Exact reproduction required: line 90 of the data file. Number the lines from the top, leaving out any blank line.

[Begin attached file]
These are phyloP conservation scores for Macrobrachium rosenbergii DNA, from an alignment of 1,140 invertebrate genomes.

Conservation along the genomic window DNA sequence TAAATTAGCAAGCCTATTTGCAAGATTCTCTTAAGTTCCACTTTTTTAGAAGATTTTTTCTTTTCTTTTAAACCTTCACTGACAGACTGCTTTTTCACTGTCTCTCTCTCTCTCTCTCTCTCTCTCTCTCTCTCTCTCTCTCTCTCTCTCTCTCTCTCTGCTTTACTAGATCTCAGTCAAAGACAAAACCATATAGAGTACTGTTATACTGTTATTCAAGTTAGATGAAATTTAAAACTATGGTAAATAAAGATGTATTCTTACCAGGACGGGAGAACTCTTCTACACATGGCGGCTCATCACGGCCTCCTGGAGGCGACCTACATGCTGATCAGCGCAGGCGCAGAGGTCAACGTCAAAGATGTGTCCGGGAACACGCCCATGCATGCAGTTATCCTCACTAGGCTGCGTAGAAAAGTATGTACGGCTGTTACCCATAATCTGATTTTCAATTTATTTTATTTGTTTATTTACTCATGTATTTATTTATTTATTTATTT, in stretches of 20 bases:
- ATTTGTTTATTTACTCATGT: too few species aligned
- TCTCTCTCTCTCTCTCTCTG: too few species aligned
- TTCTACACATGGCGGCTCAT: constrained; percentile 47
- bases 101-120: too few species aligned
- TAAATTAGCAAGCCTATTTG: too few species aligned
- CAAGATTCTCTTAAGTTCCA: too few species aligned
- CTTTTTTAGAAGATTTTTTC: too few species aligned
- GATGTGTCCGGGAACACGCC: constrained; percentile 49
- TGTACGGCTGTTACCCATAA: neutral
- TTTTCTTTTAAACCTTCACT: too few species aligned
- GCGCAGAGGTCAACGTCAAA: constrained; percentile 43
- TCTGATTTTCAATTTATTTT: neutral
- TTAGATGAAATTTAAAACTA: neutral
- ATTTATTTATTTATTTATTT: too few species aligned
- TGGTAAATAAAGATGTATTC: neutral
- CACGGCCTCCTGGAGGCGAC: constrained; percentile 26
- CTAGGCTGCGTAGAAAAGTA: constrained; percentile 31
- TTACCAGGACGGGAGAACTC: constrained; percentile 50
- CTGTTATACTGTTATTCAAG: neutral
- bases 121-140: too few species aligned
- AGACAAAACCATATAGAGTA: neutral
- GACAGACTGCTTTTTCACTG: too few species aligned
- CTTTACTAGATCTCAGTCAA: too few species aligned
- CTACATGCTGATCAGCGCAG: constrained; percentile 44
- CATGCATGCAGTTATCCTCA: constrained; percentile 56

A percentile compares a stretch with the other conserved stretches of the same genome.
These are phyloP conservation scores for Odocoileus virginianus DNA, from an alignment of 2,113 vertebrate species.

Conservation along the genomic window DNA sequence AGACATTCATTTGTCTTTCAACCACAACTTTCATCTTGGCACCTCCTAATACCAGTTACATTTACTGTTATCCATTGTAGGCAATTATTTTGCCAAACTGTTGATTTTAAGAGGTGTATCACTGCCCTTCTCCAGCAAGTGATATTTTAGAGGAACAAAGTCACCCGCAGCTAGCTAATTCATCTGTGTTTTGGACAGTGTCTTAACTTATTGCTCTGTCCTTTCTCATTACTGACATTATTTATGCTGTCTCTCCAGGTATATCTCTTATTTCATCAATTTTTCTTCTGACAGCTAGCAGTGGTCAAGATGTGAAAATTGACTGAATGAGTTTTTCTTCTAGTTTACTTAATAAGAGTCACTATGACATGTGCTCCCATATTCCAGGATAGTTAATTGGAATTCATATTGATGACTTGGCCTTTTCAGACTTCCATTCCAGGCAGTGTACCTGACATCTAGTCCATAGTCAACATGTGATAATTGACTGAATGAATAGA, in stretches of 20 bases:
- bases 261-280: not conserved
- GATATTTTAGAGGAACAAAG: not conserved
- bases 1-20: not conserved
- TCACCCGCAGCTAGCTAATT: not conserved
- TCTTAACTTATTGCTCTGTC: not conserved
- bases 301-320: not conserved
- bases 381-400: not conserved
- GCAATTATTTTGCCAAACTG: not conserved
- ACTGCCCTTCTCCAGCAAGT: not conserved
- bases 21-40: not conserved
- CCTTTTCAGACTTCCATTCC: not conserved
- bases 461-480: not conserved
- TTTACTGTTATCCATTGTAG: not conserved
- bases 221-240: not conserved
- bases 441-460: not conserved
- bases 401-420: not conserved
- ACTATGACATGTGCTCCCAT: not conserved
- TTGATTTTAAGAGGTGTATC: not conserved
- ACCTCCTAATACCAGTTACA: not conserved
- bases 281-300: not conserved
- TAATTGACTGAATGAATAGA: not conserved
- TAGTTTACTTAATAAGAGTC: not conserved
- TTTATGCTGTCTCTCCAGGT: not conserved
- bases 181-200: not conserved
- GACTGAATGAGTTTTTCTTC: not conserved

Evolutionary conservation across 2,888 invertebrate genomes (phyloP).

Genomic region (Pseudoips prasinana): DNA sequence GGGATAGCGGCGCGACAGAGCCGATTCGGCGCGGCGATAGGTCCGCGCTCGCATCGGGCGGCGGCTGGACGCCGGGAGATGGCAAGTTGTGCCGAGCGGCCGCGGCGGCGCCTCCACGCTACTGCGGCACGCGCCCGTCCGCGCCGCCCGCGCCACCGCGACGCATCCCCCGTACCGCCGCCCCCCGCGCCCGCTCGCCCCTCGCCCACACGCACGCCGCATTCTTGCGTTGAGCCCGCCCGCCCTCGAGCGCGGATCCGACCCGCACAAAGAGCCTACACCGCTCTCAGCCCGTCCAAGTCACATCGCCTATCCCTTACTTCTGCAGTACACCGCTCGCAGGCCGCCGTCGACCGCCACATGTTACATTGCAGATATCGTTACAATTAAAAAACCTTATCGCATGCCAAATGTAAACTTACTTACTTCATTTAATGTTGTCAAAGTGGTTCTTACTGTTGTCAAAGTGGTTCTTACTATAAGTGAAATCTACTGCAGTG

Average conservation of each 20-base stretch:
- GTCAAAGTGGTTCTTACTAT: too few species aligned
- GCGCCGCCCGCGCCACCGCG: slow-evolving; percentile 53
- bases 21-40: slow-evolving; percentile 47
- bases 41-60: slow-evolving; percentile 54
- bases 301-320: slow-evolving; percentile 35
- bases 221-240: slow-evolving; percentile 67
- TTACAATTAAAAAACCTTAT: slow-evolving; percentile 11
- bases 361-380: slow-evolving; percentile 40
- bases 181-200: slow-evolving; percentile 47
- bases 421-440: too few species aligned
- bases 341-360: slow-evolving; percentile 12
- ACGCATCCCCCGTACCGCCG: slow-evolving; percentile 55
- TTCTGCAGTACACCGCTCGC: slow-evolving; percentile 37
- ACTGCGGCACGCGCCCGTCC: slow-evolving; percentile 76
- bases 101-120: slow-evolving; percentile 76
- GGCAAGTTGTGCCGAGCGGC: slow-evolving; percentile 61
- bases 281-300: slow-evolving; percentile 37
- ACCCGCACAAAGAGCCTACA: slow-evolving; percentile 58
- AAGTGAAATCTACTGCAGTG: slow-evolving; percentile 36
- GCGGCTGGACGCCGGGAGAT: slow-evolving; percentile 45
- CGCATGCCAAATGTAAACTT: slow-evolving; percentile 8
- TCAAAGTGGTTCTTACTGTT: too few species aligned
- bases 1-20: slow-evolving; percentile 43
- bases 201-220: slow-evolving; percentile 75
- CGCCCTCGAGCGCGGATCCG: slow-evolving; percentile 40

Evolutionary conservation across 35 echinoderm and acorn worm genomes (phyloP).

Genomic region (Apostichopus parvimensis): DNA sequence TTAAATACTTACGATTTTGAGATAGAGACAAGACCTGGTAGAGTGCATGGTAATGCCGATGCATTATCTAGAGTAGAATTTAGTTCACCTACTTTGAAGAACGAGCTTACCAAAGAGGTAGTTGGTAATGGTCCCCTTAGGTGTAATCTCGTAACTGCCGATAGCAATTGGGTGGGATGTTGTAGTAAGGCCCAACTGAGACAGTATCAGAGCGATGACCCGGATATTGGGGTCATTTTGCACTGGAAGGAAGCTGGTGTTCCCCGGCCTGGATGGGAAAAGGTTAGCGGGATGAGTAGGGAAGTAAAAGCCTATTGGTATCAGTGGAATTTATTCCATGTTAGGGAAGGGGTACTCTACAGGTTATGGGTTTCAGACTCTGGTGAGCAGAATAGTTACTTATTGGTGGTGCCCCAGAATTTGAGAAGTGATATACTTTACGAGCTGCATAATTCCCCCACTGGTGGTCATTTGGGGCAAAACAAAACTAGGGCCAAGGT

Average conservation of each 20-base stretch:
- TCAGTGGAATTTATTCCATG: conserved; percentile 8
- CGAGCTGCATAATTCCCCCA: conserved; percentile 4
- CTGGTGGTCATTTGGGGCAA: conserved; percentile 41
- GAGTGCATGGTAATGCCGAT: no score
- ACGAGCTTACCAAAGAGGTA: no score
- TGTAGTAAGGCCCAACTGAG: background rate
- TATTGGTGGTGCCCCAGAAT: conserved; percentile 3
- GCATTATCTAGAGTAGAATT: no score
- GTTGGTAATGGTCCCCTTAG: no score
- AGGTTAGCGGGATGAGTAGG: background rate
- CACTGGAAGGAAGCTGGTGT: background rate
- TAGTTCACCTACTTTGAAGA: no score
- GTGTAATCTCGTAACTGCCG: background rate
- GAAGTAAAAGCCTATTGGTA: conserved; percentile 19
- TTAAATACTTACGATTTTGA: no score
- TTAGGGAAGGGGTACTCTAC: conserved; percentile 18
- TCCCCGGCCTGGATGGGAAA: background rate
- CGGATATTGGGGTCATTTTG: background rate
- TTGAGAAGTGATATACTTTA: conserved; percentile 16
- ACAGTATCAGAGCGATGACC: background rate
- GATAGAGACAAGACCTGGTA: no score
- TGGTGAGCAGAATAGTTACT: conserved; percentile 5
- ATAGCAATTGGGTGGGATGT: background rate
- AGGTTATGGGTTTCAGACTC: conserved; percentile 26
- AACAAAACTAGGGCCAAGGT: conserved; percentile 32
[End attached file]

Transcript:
- GAGTGCATGGTAATGCCGAT: no score